The Japanese House has shared their first new single in three years, ending the drought with a track awash in luxuriantly anthemic electronica with the release of “Boyhood.” If this is your first time hearing the project of British singer/songwriter Amber Bain the first thing that probably hits you is the rather tangible atmosphere created by their often downtempo indie-pop creations (they’ve described their music in the past as “a modern day, more depressing ABBA.”)
Please note: This post may contain affiliate links.
Scintillating and pensive bordering melancholic, they started making waves with the release of their debut EP Pools To Bathe In — four seminal songs that revealed the wealth of emotional nuance to be found in The Japanese House’s hybrid soundscapes. Then came two more landmark releases: a debut full-length album Good at Falling, which gave new immensity to their dreamy and cathedral-sized sonics while also underlining their visceral honesty; and another EP in the form of Chewing Cotton Wool, which saw her strip away some of the effervescence in favor of pointedly poignant ballads.
Their latest single sees Bain continuing to embrace the vivid openness of their debut amidst the crystalline atmosphere of “Boyhood,” a song that addresses gender/sexuality alongside the retention of childhood trauma. Against a particularly mesmeric beat and dreamy tangle of synth tones, they weave their silvery vocals into a soberingly hopeful anthem about forlorn regret and wanting to become someone new.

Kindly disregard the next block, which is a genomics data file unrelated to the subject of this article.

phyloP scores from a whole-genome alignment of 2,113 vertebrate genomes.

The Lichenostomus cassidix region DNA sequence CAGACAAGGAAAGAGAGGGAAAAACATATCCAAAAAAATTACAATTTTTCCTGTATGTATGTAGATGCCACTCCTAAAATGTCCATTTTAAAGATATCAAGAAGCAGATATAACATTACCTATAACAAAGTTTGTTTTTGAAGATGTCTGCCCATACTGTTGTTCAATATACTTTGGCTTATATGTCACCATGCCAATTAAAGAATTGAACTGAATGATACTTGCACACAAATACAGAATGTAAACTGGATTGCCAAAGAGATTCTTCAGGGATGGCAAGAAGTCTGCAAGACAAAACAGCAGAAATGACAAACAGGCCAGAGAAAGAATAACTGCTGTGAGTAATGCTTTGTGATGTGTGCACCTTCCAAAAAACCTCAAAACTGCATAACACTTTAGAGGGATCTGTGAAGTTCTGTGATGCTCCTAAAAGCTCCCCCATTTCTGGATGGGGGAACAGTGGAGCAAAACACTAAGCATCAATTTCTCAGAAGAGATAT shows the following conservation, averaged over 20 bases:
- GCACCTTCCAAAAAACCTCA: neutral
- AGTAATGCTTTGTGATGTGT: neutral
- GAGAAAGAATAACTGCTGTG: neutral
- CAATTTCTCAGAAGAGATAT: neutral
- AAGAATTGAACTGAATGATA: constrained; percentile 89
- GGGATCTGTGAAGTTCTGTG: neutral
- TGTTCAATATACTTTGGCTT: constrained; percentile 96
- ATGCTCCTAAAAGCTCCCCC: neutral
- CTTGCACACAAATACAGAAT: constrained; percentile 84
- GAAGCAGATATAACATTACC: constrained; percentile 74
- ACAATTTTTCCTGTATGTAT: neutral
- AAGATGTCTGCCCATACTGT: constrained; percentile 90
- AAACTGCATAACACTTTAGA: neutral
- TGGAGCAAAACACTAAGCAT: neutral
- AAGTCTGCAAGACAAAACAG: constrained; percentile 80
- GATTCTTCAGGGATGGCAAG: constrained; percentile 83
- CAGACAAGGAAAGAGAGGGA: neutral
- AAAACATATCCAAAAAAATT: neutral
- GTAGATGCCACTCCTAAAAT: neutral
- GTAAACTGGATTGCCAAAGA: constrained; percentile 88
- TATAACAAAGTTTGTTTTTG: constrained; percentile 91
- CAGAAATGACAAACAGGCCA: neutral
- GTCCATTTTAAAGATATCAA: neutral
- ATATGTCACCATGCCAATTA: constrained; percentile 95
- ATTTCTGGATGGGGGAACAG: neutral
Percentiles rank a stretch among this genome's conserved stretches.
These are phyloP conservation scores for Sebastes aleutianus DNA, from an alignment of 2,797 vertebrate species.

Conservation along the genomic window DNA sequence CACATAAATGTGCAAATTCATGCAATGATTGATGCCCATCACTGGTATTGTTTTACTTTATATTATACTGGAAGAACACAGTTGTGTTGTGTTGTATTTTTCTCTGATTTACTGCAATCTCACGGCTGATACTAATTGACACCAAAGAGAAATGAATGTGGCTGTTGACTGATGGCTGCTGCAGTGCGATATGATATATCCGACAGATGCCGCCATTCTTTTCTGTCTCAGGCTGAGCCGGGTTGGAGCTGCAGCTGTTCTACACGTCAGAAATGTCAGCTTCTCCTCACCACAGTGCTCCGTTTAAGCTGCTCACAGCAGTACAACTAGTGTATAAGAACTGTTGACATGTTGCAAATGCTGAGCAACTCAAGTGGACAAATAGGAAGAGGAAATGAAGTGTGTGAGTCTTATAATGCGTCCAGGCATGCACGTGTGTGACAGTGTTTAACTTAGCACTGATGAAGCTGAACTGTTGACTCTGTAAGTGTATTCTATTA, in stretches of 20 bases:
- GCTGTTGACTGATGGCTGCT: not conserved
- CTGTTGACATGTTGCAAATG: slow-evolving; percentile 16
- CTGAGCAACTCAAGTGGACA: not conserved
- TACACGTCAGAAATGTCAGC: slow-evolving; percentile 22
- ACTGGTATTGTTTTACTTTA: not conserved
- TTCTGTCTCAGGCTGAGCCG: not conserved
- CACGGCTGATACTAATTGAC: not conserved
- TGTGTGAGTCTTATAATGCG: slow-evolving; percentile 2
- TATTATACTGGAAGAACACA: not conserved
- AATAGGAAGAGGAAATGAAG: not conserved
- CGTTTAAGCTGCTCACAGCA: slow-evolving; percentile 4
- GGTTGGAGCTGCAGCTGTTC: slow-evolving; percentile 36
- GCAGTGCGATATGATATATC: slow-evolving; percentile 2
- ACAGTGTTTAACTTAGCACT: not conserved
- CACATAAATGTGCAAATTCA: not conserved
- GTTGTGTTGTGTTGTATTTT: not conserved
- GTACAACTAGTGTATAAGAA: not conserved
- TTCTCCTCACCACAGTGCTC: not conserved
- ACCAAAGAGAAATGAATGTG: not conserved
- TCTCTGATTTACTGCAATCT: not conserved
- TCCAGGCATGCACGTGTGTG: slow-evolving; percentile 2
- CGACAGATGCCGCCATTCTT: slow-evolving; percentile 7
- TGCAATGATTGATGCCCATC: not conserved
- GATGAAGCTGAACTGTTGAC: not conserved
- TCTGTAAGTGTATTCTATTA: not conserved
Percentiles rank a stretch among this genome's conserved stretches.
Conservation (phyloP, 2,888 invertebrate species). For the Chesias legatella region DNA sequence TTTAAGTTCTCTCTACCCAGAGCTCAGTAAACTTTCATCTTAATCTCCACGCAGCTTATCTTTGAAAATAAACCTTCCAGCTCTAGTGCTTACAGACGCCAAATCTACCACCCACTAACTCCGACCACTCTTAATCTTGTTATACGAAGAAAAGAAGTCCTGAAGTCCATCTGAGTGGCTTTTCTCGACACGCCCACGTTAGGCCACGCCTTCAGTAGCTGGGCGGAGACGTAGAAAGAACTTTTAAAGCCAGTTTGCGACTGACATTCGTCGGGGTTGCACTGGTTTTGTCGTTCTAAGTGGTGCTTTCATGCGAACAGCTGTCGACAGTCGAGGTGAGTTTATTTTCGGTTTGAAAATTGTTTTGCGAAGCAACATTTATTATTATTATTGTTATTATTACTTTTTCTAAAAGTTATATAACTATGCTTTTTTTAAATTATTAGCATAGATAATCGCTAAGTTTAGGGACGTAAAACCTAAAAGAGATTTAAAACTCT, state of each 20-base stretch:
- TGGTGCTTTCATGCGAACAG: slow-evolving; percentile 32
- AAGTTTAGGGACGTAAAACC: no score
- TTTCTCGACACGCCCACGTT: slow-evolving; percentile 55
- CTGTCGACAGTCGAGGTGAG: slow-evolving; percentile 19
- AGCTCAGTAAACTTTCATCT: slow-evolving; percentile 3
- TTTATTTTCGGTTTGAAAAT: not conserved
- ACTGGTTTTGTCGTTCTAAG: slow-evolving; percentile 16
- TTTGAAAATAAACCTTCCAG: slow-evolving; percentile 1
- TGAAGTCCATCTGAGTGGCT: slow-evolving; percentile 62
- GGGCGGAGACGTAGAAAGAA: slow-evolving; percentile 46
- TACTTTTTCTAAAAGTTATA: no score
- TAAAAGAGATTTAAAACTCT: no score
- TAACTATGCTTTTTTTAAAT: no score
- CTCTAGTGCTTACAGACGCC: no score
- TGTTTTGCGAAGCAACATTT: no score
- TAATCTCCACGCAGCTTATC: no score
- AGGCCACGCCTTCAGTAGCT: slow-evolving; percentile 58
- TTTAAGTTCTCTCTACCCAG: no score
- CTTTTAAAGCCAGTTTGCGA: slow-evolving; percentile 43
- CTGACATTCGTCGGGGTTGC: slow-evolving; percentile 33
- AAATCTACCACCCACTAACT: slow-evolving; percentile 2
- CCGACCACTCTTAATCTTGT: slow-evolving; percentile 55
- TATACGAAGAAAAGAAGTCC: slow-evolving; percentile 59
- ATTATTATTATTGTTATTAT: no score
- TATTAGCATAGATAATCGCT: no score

“I could have been somebody who / You wanted to have around to hold,” bain coos as the song starts to resemble more of a gallop than a reigned in rhythm. That’s no accident either given the song’s inspiration: “When Katie and I were young and in love, we fantasized about riding off into the distance on her horse Bam Bam, away from all the problems that came from being gay and in love back then,” Bain explained. But now they see it as less about running away from the past and more about running toward something unknown — but together still.
The music video for “Boyhood,” directed by Max Barnett, envisions this in a unique but no less dreamy way. As it sees Bain in a white-walled ethereal room staring up at a projection of a video that shows themselves and another riding through a field atop a horse. The swell of the music and its breezy energy synced beautifully with the touching images.
Visit The Japanese House on their website, Twitter, and Instagram to stay updated on new releases and tour announcements.
Words: Steven Ward
Watch the music video for “Boyhood” the new single from The Japanese House below!